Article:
Got an overly chatty boss or coworker? Here’s how to deal

High-performing workplaces tend to strike balances. When it comes to chatting, it’s best to fall somewhere between a social club and a library. Unfortunately, it only takes one bad apple to ruin the office’s bunch. What can you do in this situation before it’s too late?

The first step is to notice if there’s a problem. Ask yourself:

  • Do you see most of the office working with headphones on to block out noise?
  • Do you see one person doing most of the talking?
  • Do one or two voices stand out as a definitive, constant presence throughout the day?

If yes, now is the time to address the issue. That becomes a tricky subject as the source of the problem could be a friendly boss, a coworker, or even yourself. Here are a few dos and don’ts that help you navigate the chit-chat issue effectively.

Addressing an overly chatty coworker or boss

Dealing with a chatty work colleague is difficult for many. You don’t want to shut down the potential for team rapport building, but work must come first.

The first step can be direct or indirect, depending on your office layout. If your job allows, you can choose to take advantage of break rooms, couches, and other seating options that give you distance from the noise. In the case of a chatty supervisor, ask if there is a private area you can do work for a portion of the day to focus better if space isn’t provided.

Taking this course provides you a solution without addressing the issue—which could prove problematic over time. A failure to bring up the over-chatting may be taken as your approval of the current situation.

Alternatively, you can address the problem head-on. When a chatty boss or talkative coworker prevents you from being productive, politely interject that you need to get your work done at this time. Use clear communication to frame the issue. A friendly tone helps soften the blow.

Simply point out to your coworker that while you love speaking with them, you’d prefer it be contained to lunch or during slower periods in the day. If that doesn’t work, indicating that you need to be done with work on time today can do the trick. Be careful, though; you can only use this semi-indirect excuse so many times.

What if I’m the overly chatty coworker?

If you’ve analyzed the office and still can’t pinpoint what’s causing the chatting taking up so much of your day, you may be the cause. How do you address yourself? By recognizing the problem, whether on your own or with the help of a colleague, you’ve made the first step.

From there, become more self-aware—which isn’t all that easy—especially as bosses. Psychologist Dr. Tasha Eurich explains that power decreases our self-awareness. “The power literally goes to our heads, and it makes it difficult for us to understand the impact we’re having on other people to take their perspectives.”

Improving self-awareness takes time and practice; start in small increments. Begin with these two approaches:

  1. List building. Make a to-do list of your work and the work of your team. Try to be aware of what every person has to do in the day. Discover where there is time to socialize and when everyone should focus solely on work.
  2. Mindfulness. Mindfulness allows you to stay in the moment. Even as a novice, a few breathing exercises can help you to recenter yourself to focus on what’s currently happening in your day. As you grow in experience, things like mindful meditation can help improve your self-awareness as well as your conscientiousness towards others.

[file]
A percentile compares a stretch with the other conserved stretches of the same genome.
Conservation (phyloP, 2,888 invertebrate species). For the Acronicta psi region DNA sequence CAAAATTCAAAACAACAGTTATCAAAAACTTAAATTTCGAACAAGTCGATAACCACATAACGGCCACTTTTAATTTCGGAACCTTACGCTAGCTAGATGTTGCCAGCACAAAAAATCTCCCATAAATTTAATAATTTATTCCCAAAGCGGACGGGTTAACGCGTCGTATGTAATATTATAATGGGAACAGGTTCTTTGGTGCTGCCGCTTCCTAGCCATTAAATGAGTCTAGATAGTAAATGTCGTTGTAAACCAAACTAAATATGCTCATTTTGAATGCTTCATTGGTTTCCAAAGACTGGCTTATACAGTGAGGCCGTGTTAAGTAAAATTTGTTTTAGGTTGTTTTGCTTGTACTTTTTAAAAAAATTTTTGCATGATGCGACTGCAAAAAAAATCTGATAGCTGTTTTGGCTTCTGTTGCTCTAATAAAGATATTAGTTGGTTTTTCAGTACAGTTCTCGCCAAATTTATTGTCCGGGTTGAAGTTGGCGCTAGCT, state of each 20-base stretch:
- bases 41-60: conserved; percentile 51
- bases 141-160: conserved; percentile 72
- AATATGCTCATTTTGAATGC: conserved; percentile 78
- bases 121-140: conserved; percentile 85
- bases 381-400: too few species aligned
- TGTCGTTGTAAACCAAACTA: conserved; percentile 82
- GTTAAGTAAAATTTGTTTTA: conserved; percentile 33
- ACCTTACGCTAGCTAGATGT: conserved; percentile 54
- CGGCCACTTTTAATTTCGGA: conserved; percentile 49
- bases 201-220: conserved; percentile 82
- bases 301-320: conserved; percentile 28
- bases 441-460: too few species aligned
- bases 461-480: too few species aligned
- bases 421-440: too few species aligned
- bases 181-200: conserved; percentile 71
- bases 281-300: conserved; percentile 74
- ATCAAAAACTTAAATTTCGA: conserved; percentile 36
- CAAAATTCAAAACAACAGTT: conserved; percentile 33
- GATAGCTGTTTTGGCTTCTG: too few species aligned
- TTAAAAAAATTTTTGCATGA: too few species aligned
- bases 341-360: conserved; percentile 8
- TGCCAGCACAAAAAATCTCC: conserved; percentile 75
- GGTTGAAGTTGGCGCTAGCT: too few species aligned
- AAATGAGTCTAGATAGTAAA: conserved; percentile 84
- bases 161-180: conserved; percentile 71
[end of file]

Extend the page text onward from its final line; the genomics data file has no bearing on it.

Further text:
Additionally, seek out feedback from your team. As a boss, you can ask for input in anonymous surveys or at one-on-ones. As a coworker, ask your trusted team members for unbiased feedback. From there, use their critiques to build your enhanced office presence.

How not to address the issue

Like indirect solutions, failing to address the issue only makes it worse. Your default response may be to ignore the problem or look busy. But you are bound to get distracted by the noise even when it’s not directed at you.

Most of us don’t speak up out of good intentions: we don’t want to hurt the other person’s feelings or embarrass them. But this line of reasoning leads to too many of us allowing the chatty trend to continue. As mentioned before, failing to speak up can be seen as an approval of the current situation.

Failing to address the issue usually means engaging in a lot more conversations throughout the day than you’d like to. Going along with these conversations might seem harmless, but they’re impacting your well-being and your work. While you are doing right by being friendly, you are stifling your productivity and increasing your stress with each and every encounter.

In Conclusion

Chatty bosses and coworkers are a difficult obstacle to address. While far from the worst problem to have, they can do significant damage to a team’s work.

When dealing with the problem, it’s best to face it head-on. Recognize that your chatty colleague has positive intentions, but define your need for quiet. Plan time to catch up with them at a later time, maybe after you’ve completed the bulk of your work.

It’s great to forge strong connections with your fellow co-workers—just be sure you’re doing so while respecting their needs for peace and quiet when it’s time to focus on work. With a few small modifications, your office can continue to talk while producing high-quality work.

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